Neurocritical Care

, Volume 29, Issue 3, pp 452–462 | Cite as

Successful Wean Despite Emergence of Ictal–Interictal EEG Patterns During the Weaning of Prolonged Burst-Suppression Therapy for Super-Refractory Status Epilepticus

  • Alvin S. Das
  • Jong Woo Lee
  • Eric S. Rosenthal
  • Henrikas VaitkeviciusEmail author
Original Article



Management of refractory status epilepticus (SE) commonly involves the induction of burst suppression using intravenous anesthetic agents. However, the endpoints of these therapies are not well defined. Weaning anesthetic agents are complicated by the emergence of electroencephalogram (EEG) patterns along the ictal–interictal continuum (IIC), which have uncertain significance given that IIC patterns may worsen cerebral metabolism and oxygenation, have a dissociation between scalp and depth EEG recordings, or may indicate a late stage of SE itself. Determining the significance of IIC patterns in the unique context of anesthetic weaning is important to prevent the potential for unnecessarily prolonging anesthetic coma.


Among 118 individuals with SE, we retrospectively identified a series of patients who underwent at least 24 h of burst-suppression therapy, experienced two or more weaning trials, and developed IIC patterns during anesthetic weaning. Anesthetic titration strategies during the emergence of these patterns were examined.


Each of the six individuals who met inclusion criteria experienced aggressive weaning despite the emergence of IIC patterns. The IIC patterns that were encountered during anesthetic weaning (including generalized and lateralized periodic discharges) are described in detail. Favorable outcomes were reported in each subject.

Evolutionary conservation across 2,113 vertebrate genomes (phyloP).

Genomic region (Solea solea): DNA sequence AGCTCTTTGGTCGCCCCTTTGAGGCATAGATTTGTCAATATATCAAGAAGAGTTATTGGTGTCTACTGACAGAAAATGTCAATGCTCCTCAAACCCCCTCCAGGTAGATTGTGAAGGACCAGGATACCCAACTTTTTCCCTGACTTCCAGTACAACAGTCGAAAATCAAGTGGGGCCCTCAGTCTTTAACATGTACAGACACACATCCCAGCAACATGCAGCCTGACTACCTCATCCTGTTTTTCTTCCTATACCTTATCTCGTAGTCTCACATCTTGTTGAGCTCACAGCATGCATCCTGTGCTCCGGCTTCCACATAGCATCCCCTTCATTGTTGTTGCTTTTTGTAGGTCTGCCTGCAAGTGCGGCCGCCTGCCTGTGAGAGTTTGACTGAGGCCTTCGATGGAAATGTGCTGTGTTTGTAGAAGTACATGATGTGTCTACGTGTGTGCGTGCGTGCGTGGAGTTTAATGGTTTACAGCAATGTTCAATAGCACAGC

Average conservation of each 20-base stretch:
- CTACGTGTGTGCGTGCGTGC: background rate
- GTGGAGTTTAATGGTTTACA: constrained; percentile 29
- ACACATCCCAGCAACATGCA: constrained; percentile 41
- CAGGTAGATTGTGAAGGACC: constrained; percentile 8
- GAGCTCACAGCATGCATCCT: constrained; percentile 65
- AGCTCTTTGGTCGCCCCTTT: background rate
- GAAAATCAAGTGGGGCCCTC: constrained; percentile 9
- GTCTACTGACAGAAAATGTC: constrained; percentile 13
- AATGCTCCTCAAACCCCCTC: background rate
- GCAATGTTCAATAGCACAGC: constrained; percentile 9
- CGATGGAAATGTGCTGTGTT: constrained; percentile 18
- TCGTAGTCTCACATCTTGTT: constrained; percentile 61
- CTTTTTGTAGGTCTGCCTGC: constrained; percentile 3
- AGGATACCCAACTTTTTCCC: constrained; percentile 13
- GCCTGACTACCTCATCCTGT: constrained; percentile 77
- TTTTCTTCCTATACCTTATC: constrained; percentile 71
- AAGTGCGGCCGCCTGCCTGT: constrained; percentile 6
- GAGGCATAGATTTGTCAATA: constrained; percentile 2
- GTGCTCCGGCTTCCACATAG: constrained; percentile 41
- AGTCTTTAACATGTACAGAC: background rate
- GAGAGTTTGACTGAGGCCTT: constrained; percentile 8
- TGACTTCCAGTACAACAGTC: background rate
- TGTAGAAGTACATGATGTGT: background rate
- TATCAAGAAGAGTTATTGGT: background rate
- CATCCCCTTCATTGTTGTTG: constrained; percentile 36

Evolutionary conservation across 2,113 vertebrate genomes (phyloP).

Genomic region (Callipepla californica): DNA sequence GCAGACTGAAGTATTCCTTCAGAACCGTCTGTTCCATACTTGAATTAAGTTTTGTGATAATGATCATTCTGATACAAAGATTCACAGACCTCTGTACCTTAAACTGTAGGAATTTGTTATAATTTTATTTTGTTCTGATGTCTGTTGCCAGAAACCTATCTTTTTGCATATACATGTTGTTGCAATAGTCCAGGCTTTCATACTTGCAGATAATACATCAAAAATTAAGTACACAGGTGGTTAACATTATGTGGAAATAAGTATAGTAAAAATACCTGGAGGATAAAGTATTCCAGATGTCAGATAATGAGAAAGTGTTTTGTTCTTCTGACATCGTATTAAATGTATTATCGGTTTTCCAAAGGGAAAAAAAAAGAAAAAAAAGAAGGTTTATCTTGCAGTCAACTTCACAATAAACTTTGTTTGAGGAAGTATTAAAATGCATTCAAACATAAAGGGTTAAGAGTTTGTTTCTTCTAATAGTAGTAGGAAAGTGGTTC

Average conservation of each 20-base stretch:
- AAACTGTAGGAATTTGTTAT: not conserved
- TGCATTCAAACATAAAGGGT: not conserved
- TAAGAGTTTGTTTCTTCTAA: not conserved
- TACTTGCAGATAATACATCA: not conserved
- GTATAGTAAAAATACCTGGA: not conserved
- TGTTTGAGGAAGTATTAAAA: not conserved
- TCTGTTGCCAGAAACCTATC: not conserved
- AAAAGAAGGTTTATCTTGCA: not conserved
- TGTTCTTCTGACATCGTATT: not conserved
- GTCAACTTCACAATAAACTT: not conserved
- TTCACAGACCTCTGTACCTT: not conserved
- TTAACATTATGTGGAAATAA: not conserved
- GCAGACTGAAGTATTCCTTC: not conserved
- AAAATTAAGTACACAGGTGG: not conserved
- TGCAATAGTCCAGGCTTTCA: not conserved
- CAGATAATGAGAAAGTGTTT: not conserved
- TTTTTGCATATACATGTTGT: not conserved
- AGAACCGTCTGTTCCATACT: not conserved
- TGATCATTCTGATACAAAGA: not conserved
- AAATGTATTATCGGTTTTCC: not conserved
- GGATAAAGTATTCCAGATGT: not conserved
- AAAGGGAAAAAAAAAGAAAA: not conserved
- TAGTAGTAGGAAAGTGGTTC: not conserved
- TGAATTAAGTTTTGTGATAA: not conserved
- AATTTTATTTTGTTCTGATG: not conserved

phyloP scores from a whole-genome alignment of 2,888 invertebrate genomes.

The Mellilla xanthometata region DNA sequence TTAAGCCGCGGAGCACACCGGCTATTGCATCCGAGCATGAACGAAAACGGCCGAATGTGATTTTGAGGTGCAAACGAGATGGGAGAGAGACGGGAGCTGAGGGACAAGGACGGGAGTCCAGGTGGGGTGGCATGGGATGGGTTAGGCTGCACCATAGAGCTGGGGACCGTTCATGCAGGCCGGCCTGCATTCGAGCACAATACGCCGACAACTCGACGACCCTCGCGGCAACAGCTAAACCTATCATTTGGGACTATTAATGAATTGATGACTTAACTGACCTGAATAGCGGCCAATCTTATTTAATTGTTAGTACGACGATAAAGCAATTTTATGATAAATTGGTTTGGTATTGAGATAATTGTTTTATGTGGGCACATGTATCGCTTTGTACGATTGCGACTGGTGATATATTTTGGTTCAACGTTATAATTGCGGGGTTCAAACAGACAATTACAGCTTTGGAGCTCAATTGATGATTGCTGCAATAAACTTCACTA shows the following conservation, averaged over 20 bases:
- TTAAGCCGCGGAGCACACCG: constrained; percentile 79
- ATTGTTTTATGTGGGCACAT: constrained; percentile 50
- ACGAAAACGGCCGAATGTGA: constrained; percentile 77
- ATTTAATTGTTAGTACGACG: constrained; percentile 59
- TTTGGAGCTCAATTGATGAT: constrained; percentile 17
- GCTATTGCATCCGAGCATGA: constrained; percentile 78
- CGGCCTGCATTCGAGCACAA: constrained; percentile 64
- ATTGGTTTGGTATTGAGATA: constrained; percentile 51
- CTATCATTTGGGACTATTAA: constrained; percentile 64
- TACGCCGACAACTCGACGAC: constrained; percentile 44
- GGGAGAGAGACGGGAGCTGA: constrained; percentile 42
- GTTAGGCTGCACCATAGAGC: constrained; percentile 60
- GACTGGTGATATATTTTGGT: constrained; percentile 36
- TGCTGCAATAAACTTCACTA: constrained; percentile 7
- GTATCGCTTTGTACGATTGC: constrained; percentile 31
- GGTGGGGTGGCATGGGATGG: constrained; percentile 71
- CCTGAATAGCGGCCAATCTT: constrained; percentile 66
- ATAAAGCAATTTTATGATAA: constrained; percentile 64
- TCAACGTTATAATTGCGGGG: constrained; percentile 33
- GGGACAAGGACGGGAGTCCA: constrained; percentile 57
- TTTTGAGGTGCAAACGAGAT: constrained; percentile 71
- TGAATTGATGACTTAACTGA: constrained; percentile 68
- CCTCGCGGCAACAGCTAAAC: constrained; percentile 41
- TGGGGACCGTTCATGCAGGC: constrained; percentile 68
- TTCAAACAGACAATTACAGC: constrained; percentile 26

IIC patterns encountered during anesthetic weaning may be transitional and warrant observation, allowing for the emergence of more definitive clinical or electrographic results. The metabolic impact of these IIC patterns on brain activity is uncertain, but weaning strategies that treat IIC as a surrogate of recurrent SE risk further prolonging anesthetic management and its known toxicity. We speculate that these patterns may have a context-specific association with SE relapse, with less-risk conferred when these patterns are observed during the weaning of anesthetic agents after prolonged burst-suppression therapy. Other electrographic features aside from this clinical context may discriminate the risk of SE relapse, such as EEG background activity.


Burst suppression Ictal–interictal continuum Non-convulsive status epilepticus Refractory status epilepticus Super-refractory status epilepticus 


Author Contributions

ASD conceived the project, designed the study, acquired and analyzed the data, and drafted the manuscript. JWL acquired and analyzed the data and revised the manuscript. ESR designed the study, helped with data analysis and revised the manuscript. HV conceived the project, designed the study, acquired and analyzed the data, and revised the manuscript.

Source of Support

The authors did not receive any funding for this manuscript.

Compliance with Ethical Standards

Conflict of interest

The authors declare that they have no conflict of interest.

Ethical Approval

This study was conducted according to our institution’s guidelines for ethical research. The patient database used in this study was approved by our institutional review board.


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Copyright information

© Springer Science+Business Media, LLC, part of Springer Nature and Neurocritical Care Society 2018

Authors and Affiliations

  1. 1.Massachusetts General HospitalBostonUSA
  2. 2.Brigham and Women’s HospitalBostonUSA

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